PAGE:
For the young "twist 'n' go" aficionado, Malaguti produce a range of 50cc scooters that are mechanically similar but cover a range of different styles. We all had our eyes on the very tasty Ducati Corse Capirex model in the showrooms, but had to be content with an F15 Firefox for our laps of the airfield. This was a very sweet-handling machine that soaked up the bumps of the less-than-perfect surface of the old airfield, and the little water-cooled motor pulled cleanly all the time. And the lcd instruments have got to be worth a few brownie points. For more oomph, the Phantom Max 125 will get you to the shops even quicker, and would be more than capable of some medium-distance commuting work. Although powered by a 125cc single-cylinder 4-stroke engine, this is still a small machine that could be hustled through the city traffic with ease. But if you want to get there even faster, then the Phantom Max 200 has the larger 200cc engine in exactly the same sized package. Both these scooters have good ride and handling characteristics, although the space available meant that we couldn't get anywhere near the top speeds that they are capable of. However, we plan to test all three scooters as well as the MRX125 and the XSM50 in the very near future, so keep an eye on these pages for the full story.

Malaguti also produce a 400cc scooter, the Madison, but this won't be launched until later in 2004, when it will fully comply with the latest Euro-2 emissions regulations that all the other models in the Malaguti line-up already meet.

And now it was time for something a little different.

Barrus had laid on three different quad-bikes for us to play on, with engine sizes ranging from 100cc to 250cc, one of which was even road-legal. These were all a complete hoot, once you'd got used to the thumb-operated throttle, the fact the front wheels pivoted around the handlebar axis, and that you had to seriously hang off the inside of the quad on the corners to get round at any sort of speed without the feeling that the whole thing was going to turn over. Even then, two-wheeled cornering quickly became the norm. At this point, I think it's only fair to say that the guys from Barrus had obviously had a lot more practice at riding quads than most of the rest of us! You could possibly surmise that they even lay on these kind of events just so that they can play around on the things.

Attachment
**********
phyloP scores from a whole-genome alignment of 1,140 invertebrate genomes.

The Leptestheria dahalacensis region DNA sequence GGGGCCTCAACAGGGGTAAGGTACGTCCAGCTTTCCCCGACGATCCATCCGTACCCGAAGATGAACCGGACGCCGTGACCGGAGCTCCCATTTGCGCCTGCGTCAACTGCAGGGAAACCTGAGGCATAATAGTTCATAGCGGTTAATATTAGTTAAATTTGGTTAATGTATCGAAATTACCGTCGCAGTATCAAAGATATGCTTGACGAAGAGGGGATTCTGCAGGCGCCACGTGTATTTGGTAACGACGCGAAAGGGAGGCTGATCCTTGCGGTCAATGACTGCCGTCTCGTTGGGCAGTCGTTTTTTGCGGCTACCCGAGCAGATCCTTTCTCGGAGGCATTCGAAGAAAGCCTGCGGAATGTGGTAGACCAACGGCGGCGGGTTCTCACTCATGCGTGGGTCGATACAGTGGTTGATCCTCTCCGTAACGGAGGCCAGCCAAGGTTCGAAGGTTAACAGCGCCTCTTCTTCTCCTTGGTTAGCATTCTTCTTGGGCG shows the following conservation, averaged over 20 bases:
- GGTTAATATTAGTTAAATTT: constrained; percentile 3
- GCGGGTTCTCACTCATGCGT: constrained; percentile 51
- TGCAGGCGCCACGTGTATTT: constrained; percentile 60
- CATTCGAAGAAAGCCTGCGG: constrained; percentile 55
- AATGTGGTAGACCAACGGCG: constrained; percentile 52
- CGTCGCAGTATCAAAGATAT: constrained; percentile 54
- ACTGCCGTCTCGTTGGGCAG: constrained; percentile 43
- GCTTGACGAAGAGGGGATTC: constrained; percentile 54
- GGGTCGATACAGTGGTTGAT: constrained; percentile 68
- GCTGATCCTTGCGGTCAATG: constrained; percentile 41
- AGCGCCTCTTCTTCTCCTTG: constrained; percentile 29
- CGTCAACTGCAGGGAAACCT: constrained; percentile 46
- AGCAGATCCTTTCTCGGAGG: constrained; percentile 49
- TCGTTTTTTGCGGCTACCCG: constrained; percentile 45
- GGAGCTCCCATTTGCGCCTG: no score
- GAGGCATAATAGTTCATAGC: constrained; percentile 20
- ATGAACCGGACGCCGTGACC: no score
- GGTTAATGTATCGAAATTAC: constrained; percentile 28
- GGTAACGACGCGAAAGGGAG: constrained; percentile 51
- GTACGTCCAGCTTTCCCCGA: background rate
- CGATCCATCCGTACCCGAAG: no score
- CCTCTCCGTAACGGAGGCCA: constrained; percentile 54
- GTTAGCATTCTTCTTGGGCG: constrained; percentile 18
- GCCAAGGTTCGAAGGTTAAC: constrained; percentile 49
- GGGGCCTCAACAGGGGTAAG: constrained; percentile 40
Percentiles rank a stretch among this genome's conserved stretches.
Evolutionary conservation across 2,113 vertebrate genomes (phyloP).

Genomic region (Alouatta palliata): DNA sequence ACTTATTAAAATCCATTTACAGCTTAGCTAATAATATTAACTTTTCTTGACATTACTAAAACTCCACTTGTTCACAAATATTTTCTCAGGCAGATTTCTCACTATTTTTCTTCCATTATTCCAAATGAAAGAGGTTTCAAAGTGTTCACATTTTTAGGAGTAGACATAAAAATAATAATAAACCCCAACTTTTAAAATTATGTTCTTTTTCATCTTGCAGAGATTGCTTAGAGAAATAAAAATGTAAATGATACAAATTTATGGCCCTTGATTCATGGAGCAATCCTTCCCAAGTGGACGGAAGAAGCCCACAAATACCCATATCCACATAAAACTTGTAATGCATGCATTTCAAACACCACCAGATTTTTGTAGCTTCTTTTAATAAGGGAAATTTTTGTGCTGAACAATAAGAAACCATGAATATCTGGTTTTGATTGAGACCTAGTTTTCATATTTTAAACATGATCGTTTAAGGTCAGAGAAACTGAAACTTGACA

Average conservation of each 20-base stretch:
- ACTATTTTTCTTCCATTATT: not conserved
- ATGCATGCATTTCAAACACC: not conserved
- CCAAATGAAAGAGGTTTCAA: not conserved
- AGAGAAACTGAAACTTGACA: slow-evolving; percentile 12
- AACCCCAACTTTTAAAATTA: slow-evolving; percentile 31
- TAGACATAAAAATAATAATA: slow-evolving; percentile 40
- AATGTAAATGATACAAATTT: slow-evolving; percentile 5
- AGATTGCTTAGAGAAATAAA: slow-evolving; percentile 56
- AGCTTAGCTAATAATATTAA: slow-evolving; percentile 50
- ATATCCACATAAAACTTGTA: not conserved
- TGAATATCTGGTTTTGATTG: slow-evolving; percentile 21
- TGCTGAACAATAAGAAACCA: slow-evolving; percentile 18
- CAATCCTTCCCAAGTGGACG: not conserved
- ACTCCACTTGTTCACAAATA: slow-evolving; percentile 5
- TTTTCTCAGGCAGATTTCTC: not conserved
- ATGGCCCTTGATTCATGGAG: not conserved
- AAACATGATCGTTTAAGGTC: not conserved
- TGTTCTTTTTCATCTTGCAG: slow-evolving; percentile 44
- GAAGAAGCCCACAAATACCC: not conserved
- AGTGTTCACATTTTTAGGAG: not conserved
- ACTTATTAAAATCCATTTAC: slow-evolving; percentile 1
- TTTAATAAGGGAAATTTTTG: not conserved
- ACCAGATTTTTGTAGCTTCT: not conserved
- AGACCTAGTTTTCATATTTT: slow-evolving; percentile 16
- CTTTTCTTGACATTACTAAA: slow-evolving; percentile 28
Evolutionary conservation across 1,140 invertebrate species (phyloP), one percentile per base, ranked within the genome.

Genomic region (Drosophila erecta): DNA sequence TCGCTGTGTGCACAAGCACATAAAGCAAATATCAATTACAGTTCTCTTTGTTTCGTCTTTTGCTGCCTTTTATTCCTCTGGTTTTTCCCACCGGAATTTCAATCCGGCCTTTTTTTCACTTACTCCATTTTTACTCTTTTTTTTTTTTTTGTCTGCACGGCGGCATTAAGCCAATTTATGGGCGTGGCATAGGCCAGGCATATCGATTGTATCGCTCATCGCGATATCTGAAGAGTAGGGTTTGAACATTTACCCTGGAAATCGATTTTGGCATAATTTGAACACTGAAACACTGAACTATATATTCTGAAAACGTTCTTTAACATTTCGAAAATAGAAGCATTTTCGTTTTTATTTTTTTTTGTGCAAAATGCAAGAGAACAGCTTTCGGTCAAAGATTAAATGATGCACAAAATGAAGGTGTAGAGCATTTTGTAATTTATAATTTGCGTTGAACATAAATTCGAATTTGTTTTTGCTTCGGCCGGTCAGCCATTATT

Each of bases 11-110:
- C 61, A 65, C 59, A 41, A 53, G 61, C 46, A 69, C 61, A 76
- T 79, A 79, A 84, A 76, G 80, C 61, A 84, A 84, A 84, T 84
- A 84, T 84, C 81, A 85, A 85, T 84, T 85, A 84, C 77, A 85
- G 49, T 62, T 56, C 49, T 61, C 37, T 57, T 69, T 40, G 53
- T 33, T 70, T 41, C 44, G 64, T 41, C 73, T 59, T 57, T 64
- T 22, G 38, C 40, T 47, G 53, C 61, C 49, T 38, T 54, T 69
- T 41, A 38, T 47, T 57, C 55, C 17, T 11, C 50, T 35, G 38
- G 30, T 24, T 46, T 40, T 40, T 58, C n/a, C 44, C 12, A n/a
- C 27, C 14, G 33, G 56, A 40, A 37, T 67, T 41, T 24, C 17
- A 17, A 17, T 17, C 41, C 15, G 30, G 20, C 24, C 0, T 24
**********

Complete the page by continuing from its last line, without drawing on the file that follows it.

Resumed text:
Last up were three buggies, a number quickly reduced to two when one of the "gentlemen of the press" made an over-enthusiastic turn on the grass and rolled it onto its cage. The single-seater 125cc-powered one was my favourite. Its "semi-knobbly" tyres gave excellent grip on the tarmac, and full-power cornering even in the wet only induced a small amount of oversteer. On the grass however it was lock-to-lock fun. And don't forget that this buggy is road legal!

The two-seater only had an extra 25cc of capacity, and with two adults on board seemed to be lacking a bit in the "get up and go" stakes. A 250cc engine would make all the difference! In spite of this it was still an immense amount of fun, but just make sure that the driver and passenger are on very good terms, as the cockpit is a little cramped.

At this point we'd ridden everything that was available, and although the day had started overcast but dry, the drizzle had turned to serious rain. As lean angles lessened and the mud thickened, we felt that we had done our bit for journalistic integrity, and the rain trickling down the back of the neck had made a big dent in the fun-factor ratings. It was time to return to Barrus's offices for what we felt was a very well-earned lunch.

A big Thank You to Karen Williams and everyone else at Barrus for laying on an excellent event, and for putting up with all those egos trying to wreck a very good product.